Friday, November 16, 2012

Speeding up our test suite in development

Speed gauges
Image by Juan-Calderon.

When you practice test-driven development, most of the time you need to run only a small number of tests to validate your recent code changes. Unfortunately things change once you start refactoring. Refactoring models implicates your entire application. So in order to keep things from going down the drain, you’ll need to run all (or most of) your tests constantly. And that’s where things get tedious.

At Railsonfire we develop our Ruby on Rails web app test-driven with Rspec. Most of our specs are high level request specs (in a way integration tests) which are slow compared to controller or model specs. One of the reasons for this slowness is that request specs test the whole application stack. Another reason is that we changed the default capybara driver from Rack::Test to Poltergeist.

“Poltergeist? But that’s so much slower!”

Right! But we chose Poltergeist because it tests a web application more like a user experiences it. While Rack::Test only considers the HTML (or whatsoever) response from your application, Poltergeist launches a headless WebKit browser, provided by PhantomJS.

This way we could not only test our backend application by navigating through the HTML code, but also test our awesome Javascript sugar.

“Ok, so use Poltergeist only when your specs require Javascript!”

That would be enough to test all of the Javascript functionality. Unfortunately Javascript can be a villain, too. If there’s a Javascript error, chances are that even things stop working that normally wouldn’t rely on Javascript. If Poltergeist comes across a Javascript error it will throw an exception immediately and thus fail the spec.

Because of this additional safety we decided on making Poltergeist the default capybara driver.

Development vs. Railsonfire CI

Using test-driven development will eventually take you to the point of misery, when running all your specs slows down your productivity unbearably. Poltergeist lets us reach this point at record speed. So what to do now? On the one hand we wanted to retain the quality of our web app, on the other hand we wanted to continue developing without feeling the need of poking our eyes out while waiting for the specs to succeed.

Running our spec suite on my computer with this setup took 8:45 minutes.

The solution was Railsonfire itself: We would speed up the specs in development as much as possible and let the Continous Integration server do all the cumbersome work.

Step one: Use Poltergeist only for Javascript

I know, that’s what you always said. We decided on using Poltergeist for all request specs that required Javascript, and Rack::Test for the rest in development. On the continous integration server we’d still run all specs with Poltergeist.

This little change reduced the execution time to 5:00 minutes.

Step two: Skip slowest specs

There were some specs that took up to 40 seconds to run. These were used to check some quite complicated procedures that rarely changed. We decided to skip all specs for development that took longer than 10 seconds.

Rspec provides tagging to achieve this: We tagged our slow tags with speed: "slow". Running our specs with rspec --tag ~speed:slow reduced the execution time by half: 2:29 minutes. Yei!

Step three: Skip remote specs

In Railsonfire we integrate a couple of external services like Github. Of course we also needed to verify that the communication with these services worked. But a developer’s life is hard: Sometimes you are on a train, on a plane or there’s simply no network reception. And all of a sudden many of your specs fail.

Therefore we tried to remove the dependencies on external services for as many specs as possible. We tagged all specs that still required internet access with remote: true and skipped them in development.

Executing rspec --tag ~@remote --tag ~speed:slow now finished in: 1:28 minutes.

This stunning result was good enough for now, so we stopped optimizing here. But for sure we well cover further optimizations in future blog posts.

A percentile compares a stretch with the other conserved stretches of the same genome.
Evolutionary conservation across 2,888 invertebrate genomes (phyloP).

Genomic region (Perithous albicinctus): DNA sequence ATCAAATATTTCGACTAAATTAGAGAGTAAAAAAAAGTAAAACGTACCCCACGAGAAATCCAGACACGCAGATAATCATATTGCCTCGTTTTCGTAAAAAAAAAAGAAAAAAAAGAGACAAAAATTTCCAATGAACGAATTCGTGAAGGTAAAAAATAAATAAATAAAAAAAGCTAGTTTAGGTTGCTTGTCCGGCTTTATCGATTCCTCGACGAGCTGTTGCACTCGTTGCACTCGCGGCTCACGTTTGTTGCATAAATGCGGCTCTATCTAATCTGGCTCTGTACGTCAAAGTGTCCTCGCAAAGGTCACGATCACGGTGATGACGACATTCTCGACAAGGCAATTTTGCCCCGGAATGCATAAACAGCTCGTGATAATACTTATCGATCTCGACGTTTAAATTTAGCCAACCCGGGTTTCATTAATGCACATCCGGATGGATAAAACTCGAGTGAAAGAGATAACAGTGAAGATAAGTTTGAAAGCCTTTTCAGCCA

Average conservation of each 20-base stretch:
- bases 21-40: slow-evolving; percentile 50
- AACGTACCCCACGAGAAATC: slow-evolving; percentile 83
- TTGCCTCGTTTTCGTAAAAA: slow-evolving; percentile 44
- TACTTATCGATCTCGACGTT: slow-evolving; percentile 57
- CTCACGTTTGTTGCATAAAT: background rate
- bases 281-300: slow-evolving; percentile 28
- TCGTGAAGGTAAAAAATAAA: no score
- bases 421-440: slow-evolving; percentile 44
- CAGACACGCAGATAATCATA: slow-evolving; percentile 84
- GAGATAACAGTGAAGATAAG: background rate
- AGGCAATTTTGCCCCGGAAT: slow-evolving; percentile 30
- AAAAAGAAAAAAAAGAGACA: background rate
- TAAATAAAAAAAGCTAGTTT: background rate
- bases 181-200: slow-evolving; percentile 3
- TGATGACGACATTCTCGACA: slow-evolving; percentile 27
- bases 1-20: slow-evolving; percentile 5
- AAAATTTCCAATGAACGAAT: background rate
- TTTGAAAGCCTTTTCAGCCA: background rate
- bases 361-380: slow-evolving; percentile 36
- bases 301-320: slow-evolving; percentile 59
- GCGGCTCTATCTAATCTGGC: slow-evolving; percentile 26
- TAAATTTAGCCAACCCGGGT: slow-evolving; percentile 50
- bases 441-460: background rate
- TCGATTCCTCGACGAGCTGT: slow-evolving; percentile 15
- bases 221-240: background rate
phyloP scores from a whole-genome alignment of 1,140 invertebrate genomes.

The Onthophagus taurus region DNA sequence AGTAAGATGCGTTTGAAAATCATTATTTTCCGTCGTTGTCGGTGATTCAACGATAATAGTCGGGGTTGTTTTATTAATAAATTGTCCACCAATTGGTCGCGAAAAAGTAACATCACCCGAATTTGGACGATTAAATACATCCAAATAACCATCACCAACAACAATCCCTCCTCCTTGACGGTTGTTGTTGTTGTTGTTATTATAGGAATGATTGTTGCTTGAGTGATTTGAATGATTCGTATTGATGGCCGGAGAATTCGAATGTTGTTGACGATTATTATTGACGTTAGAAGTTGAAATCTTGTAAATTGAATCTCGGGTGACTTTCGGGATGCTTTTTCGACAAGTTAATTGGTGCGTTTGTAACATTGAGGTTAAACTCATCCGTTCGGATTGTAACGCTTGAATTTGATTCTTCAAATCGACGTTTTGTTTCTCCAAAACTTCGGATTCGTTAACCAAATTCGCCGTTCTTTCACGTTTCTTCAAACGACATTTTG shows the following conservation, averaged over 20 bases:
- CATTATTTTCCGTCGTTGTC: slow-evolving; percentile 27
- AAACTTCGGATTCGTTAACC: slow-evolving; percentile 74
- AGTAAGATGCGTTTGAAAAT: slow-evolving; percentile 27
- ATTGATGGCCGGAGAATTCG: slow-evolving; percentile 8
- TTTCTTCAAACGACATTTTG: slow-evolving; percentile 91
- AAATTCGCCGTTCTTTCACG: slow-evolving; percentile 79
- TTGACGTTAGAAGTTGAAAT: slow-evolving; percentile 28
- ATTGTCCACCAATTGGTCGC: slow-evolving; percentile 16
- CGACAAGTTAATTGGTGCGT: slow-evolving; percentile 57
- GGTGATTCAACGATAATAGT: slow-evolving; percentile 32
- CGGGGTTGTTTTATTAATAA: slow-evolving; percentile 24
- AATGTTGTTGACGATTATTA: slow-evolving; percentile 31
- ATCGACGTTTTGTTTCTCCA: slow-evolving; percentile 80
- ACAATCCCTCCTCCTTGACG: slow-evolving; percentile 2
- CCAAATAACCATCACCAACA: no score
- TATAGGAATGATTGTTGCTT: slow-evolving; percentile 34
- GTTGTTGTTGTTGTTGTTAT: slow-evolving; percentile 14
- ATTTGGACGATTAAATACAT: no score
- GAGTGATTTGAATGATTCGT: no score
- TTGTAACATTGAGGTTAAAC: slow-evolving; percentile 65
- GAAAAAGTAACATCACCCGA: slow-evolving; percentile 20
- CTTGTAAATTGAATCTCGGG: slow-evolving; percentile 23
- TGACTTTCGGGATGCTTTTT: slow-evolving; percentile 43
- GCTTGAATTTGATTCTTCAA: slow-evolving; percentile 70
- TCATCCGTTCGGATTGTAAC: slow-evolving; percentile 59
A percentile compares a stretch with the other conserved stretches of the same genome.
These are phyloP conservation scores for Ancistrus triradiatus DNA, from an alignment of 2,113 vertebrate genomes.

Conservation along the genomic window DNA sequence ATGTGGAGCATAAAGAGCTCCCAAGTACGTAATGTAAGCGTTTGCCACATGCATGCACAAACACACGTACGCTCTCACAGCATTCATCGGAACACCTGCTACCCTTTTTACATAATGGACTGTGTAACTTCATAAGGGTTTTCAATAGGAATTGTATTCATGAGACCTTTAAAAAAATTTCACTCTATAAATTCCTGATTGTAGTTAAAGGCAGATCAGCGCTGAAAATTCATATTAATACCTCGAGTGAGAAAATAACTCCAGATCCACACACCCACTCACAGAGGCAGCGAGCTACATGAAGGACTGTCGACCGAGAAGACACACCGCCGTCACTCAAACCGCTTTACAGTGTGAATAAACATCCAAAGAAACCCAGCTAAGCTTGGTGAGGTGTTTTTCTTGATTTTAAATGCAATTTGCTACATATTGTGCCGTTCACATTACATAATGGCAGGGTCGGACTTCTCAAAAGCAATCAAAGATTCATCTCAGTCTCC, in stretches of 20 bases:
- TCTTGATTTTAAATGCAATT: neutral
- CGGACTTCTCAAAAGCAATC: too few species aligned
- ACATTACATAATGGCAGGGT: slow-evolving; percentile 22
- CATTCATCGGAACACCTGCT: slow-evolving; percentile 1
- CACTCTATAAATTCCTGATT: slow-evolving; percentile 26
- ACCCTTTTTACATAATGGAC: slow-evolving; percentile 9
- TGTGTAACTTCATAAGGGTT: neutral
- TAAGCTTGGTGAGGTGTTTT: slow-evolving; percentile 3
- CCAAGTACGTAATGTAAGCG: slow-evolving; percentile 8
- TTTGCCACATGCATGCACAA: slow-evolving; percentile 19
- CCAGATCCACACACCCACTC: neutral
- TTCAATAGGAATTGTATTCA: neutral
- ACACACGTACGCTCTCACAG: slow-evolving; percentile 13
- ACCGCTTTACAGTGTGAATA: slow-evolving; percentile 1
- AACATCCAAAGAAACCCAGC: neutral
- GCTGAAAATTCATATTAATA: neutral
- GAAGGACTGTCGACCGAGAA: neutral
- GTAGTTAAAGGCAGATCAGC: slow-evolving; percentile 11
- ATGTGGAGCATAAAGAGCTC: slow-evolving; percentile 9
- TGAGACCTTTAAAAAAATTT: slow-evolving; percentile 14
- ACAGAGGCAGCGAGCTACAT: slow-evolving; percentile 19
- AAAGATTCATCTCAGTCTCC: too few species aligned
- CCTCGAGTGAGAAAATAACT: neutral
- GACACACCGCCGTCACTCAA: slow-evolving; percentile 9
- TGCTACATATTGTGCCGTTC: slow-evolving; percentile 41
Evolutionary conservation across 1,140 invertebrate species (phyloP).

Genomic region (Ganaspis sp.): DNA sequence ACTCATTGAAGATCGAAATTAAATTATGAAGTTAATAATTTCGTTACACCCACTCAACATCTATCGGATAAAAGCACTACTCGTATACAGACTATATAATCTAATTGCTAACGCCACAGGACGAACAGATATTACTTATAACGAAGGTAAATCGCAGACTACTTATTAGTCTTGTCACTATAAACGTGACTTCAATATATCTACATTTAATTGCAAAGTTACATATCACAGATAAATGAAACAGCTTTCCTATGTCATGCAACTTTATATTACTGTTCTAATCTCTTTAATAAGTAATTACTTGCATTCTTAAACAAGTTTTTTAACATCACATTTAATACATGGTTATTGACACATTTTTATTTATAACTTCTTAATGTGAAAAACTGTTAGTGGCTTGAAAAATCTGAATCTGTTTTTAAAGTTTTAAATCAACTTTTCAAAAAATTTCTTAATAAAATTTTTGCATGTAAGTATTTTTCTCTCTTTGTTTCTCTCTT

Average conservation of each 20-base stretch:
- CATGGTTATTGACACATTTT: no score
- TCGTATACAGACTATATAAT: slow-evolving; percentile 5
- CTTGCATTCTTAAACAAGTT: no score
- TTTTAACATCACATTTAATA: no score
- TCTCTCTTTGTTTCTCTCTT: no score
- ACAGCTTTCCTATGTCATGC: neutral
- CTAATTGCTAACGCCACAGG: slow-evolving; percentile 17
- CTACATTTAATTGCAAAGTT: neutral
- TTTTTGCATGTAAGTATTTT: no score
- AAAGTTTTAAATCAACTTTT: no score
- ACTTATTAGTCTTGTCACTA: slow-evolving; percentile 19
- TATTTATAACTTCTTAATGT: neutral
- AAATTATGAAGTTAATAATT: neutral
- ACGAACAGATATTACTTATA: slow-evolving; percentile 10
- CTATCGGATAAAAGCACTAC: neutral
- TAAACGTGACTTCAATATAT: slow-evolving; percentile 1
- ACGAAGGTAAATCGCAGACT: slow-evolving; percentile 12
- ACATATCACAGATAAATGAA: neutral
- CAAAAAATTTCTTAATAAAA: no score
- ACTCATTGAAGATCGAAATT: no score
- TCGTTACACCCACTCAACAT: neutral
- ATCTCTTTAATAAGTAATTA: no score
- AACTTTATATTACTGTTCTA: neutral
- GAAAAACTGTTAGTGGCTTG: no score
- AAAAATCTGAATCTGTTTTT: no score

By changing our test setup and skipping time-consuming tests in development we were able to cut down test execution time by more than 83%. This way we could stay productive during development and still perform extensive checks on our web application using the Railsonfire continous integration server.

Here’s a final overview of the results after each optimization step:

  number of specs execution time (minutes)
All tests with Poltergeist: 128 8:45
All tests with Rack::Test/Poltergeist: 128 5:00
Without slow specs (> 10s): 107 2:29
Without slow and remote specs: 99 1:27

This is my first blog post written for Railsonfire. Find the original post at the Railsonfire blog.

Monday, January 16, 2012

Talk on Rails asset pipeline

I’m giving a talk about the Rails asset pipeline today in the evening.

However, this talk will be interesting not only to Rails guys but to all kinds of web application developers: I will focus mainly on how assets like JavaScript and CSS should be handled in modern web application frameworks. Ruby on Rails will just serve as an example of many best practices of asset handling.


Monday, January 16, 7pm-9pm
University of Technology Vienna, Freihaus HS4

Note that there will be another talk before mine ( which can be interesting for you too. The talks will be held in German.

Tuesday, January 10, 2012

Ruby Float quirks

Working with Float values sometimes really leads to unexpected behavior. Take the following example:

def greater_than_sum?(float1, float2)
  difference = float1 - float2
  difference + float2 > float1

You would expect this method to return false all the time. But try calling greater_than_sum(214.04, 74.79) and it will return true!

The problem

Open up an irb shell and type 139.25 + 74.79, then you’ll see the reason for this quirk: The result is 214.04000000000002, which is apparently slightly greater than 214.04.

Float numbers cannot store decimal numbers precisely. The reason is that Float is a binary number format and always needs to convert from decimal to binary and vice versa.

As you probably know, not all numbers can be represented in decimal format. When you calculate 1/3, the result is 0.33333333333333…. An endless chain of 3s.

The same holds true for binary numbers. When a decimal number is converted to binary format, the resulting binary number might be endless. But since we don’t have endless memory on our computers to represent the number, the computer cuts off that number at some point. This produces a rounding error and that’s exactly what we have to deal with here.

The solution

In our previous example you can add a second condition to check if a number is within a certain interval around another number, called delta:

def greater_than_sum?(float1, float2)
  delta = 0.0001
  difference = float1 - float2
  difference + float2 > float1 && difference + float2 - float1 < delta